Sitting outside and looking at the blossoms on the rose bushes growing in our backyard, my older daughter remarked, “I wish the bushes had those flowers all year.” It is interesting to see how my inability to enjoy moments without lamenting their fleeting nature has been passed down. I walk around my garden, thinking of how I wish my purple mustards would hold off from seeding for another month at the same time I beg the tomatoes to get color. It clarifies how it is not that I do not appreciate moments, but rather I am greedy for all of the peak moments. I get nothing from the low moments. Like little R, I want the roses blooming, the purple mustards edible without cooking, and the tomatoes soft, red and warm from dangling in the sun all day – and just like little R, I want all of those things all year long.
But I know this is not reality. Seasons are reality. Lilacs to roses to jasmine to the red maple to bare branches is reality, but I am a greedy child in an adult’s body.
It is with the greediness that I grabbed a basket and, with little R, I snipped all the roses from the bushes and bring them inside. After I had all the roses inside, I wondered what my greediness did to me. Granted, they’d eventually wilt and fall to the dirt, but now I had over a gallon of roses inside. Like I said, greedy. We put the perfect ones in a vase in the window. With the remaining, I looked to uses for backyard flowers earlier this Spring.
You see, the new car smell has not worn off this “having a yard” thing. When you live for over a decade in places where your flower options are potted flowers grown in full shade, once the limitation is lifted, things get weird. See my obsession with our lilac bush (or now bushes – yes, we got another) for an example. This year, I dried the flowers, made it into tea and then into kombucha. Next, our backyard chamomile got the dry to tea to kombucha treatment. Most of the Spring mornings were spent drinking tea and kombucha from the left over dried flowers from our yard. I made kombucha cocktails and vinaigrette, but my favorite use was chamomile kombucha poured over carrots and butter and they finished glazing inspired by David Posey’s kombucha glazed ribs.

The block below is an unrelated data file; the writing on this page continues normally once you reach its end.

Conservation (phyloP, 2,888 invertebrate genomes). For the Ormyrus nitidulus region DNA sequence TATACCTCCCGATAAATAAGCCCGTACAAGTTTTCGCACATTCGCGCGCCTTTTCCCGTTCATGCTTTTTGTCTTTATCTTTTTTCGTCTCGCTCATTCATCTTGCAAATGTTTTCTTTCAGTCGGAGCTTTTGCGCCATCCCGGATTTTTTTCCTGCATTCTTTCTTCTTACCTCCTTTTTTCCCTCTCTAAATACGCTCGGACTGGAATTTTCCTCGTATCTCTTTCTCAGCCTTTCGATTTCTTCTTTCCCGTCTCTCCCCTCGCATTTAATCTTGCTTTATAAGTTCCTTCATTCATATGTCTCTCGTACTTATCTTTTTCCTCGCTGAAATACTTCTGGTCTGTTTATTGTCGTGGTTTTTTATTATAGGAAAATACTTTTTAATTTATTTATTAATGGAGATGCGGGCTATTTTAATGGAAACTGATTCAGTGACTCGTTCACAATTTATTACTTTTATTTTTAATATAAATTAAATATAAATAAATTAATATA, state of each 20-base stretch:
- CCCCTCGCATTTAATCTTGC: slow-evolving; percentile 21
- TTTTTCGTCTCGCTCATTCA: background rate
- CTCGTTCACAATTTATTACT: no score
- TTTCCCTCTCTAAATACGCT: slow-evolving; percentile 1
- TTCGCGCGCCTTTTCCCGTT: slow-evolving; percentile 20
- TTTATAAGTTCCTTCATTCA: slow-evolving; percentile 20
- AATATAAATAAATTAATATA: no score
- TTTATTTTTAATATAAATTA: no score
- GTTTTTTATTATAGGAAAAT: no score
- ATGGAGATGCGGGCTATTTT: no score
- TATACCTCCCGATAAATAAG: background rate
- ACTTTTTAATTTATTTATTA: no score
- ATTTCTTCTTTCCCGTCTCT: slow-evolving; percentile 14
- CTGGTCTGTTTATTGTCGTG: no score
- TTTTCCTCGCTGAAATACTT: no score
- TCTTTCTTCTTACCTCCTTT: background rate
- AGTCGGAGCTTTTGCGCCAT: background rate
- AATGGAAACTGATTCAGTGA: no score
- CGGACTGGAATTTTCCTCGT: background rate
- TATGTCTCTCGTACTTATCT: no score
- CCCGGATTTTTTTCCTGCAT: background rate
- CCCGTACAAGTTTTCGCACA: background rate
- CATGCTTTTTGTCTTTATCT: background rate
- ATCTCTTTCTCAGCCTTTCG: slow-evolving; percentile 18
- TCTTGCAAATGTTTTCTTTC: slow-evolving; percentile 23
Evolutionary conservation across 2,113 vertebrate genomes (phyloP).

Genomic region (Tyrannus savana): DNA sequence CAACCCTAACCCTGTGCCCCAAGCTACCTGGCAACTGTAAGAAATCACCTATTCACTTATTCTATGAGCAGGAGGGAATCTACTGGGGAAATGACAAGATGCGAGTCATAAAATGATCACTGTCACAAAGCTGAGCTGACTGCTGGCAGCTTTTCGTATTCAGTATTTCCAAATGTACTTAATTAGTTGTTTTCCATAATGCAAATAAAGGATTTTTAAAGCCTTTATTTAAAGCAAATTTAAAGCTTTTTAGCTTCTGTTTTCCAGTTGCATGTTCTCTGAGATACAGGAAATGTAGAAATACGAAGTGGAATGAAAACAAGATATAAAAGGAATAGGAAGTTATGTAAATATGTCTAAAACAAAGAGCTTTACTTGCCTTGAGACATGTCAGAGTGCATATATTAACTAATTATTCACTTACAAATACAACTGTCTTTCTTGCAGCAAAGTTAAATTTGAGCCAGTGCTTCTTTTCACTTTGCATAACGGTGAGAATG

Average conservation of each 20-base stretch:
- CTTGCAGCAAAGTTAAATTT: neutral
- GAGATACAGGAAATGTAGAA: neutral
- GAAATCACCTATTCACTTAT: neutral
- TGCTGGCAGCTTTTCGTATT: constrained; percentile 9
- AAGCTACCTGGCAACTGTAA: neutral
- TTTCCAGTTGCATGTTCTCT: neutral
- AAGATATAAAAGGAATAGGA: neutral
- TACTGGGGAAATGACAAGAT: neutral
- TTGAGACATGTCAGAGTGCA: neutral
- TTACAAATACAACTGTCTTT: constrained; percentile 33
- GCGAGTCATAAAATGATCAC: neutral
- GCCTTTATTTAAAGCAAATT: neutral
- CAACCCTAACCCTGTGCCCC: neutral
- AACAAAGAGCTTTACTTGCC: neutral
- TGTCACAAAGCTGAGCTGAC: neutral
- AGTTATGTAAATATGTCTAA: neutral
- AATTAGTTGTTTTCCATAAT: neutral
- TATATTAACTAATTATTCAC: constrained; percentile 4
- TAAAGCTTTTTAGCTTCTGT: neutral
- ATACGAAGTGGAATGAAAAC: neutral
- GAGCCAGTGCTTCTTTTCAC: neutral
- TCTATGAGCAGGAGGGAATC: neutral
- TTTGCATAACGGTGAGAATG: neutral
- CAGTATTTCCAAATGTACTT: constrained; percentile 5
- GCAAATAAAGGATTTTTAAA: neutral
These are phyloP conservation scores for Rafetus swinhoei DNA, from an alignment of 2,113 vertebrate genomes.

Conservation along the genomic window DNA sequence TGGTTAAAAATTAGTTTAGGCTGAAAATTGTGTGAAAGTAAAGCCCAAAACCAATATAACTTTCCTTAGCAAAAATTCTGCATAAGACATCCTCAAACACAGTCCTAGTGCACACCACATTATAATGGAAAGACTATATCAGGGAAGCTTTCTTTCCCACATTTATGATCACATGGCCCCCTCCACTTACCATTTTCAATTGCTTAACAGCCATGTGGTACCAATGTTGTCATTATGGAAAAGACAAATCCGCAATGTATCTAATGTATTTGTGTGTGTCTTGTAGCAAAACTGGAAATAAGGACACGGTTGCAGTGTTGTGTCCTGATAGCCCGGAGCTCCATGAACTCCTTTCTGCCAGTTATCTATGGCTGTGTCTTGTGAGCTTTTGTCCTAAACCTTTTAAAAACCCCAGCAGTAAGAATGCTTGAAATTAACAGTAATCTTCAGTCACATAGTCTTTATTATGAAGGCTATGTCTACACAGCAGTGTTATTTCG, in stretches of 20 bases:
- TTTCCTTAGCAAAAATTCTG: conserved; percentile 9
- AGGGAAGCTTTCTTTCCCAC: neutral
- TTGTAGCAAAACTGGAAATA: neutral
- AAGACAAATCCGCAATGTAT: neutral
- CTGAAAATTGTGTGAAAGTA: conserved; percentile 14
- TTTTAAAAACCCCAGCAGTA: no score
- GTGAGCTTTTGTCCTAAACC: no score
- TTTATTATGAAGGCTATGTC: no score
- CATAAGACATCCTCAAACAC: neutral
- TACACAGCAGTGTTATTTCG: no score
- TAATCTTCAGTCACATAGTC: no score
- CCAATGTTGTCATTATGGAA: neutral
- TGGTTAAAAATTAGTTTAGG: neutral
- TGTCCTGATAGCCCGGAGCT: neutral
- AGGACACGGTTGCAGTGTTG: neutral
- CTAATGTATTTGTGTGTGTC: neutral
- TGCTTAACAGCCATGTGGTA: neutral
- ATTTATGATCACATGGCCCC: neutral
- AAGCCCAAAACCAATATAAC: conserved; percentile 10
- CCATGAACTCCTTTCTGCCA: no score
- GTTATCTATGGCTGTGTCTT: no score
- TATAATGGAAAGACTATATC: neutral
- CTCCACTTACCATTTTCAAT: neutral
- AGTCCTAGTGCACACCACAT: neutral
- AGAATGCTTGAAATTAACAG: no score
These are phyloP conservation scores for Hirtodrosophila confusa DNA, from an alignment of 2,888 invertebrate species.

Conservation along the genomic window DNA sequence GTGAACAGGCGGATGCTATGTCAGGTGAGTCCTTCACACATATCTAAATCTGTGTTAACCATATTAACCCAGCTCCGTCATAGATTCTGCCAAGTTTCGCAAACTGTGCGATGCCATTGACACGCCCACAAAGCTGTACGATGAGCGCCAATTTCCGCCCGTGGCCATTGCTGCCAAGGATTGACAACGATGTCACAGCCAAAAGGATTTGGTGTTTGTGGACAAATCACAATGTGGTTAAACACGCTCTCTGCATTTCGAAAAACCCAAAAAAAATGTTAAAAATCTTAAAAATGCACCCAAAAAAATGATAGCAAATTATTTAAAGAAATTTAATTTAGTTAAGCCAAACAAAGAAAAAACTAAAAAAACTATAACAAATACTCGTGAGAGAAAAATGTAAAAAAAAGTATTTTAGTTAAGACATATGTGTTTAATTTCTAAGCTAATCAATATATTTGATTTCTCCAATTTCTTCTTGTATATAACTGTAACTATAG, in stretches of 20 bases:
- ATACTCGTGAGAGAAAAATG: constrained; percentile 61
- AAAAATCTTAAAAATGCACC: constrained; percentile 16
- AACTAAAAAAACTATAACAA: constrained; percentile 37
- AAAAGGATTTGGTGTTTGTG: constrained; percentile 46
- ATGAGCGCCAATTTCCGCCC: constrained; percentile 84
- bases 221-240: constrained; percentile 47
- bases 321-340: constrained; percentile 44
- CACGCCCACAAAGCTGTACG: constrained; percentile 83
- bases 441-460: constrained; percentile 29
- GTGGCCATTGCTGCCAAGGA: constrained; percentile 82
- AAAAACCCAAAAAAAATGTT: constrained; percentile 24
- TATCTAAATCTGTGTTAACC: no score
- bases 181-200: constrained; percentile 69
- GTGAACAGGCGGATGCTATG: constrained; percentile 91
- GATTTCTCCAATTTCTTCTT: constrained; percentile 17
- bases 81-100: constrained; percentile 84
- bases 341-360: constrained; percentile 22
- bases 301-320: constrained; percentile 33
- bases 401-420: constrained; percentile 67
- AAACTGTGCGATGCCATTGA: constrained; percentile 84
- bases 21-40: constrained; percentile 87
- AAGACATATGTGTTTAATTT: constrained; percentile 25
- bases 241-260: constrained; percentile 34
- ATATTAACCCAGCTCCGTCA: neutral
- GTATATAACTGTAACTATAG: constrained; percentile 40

As a warning, most kombucha folks will warn against using flowers in kombucha. Apparently the oils can cause rancidity. I tasted none of it. I drank or used all of mine in a matter of a week. If I get a rancid batch, I’ll just toss it, but I have not yet.
The thing about these roses is how I had so many, I’d be drinking more rose tea and kombucha than I cared for, so I split them three ways. I dumped equal parts by volume into a quart of rice vinegar and a quart of vodka. After a week in each, I drained the liquid from each. The vinegar takes the floral flavors in a more serious way, but the rose liquor has a nice softness. The remainder was dried. The dried petals reduced greatly in size and darkened significantly. The tea made from them was not the deep red of the liquor and vinegar however, but rather a shade darker than pink. The flavors of the tea and kombucha.
Late summer might bring wood sorrel greediness or star jasmine greediness or something I do not know will pop up greediness. Hopefully teaching the little one about the seasons, about appreciating their brevity, might stick with me. If nothing else this summer has taught me that enjoying them might mean seeing some of them hit the dirt. Hopefully I’ll learn I don’t need to grab them all and use them to enjoy them.
Backyard Flower Kombucha
1 cup dried flower petals
1 black tea bag
1/2 cup white sugar
2 quarts water
1 cup unflavored kombucha
Step one: In a large jar, combine tea and sugar. Heat water and pour over tea and sugar.
Step two: When mixture is completely cool, add kombucha and scoby.
Step three: Let mixture ferment for 7-10 days.
Step four: Bottle and drink.